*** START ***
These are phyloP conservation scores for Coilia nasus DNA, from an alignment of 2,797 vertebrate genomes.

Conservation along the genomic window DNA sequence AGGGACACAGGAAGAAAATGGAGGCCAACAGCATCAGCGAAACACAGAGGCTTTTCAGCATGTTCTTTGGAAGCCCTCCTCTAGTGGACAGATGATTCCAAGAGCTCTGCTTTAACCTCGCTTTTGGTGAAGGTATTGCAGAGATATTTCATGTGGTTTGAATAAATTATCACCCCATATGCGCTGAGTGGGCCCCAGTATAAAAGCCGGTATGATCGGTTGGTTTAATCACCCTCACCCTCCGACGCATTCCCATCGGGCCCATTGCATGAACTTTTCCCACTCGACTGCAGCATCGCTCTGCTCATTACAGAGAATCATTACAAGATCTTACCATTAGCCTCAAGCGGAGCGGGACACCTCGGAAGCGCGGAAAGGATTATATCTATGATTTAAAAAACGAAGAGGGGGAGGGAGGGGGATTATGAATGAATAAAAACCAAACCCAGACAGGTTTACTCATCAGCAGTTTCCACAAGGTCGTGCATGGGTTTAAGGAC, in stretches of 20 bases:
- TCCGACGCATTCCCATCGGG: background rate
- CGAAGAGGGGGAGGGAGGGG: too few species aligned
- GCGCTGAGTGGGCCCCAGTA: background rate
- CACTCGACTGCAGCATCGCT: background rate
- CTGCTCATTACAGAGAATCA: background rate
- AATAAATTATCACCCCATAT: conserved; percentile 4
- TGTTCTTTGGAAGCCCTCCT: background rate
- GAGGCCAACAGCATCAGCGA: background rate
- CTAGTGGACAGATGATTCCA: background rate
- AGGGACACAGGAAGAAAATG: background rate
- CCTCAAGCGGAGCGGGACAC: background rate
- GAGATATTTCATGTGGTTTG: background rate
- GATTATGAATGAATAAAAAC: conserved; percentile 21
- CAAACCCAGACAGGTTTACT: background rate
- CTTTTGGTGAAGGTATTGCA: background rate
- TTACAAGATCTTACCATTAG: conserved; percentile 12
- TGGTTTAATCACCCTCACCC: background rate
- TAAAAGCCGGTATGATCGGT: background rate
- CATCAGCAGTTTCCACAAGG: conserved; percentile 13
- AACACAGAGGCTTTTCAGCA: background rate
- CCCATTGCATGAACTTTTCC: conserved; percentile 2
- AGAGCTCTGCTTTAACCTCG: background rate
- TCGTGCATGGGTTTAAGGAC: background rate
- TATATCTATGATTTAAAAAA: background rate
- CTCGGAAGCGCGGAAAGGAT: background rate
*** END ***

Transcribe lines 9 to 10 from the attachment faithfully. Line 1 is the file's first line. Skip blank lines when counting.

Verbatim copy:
- TGTTCTTTGGAAGCCCTCCT: background rate
- GAGGCCAACAGCATCAGCGA: background rate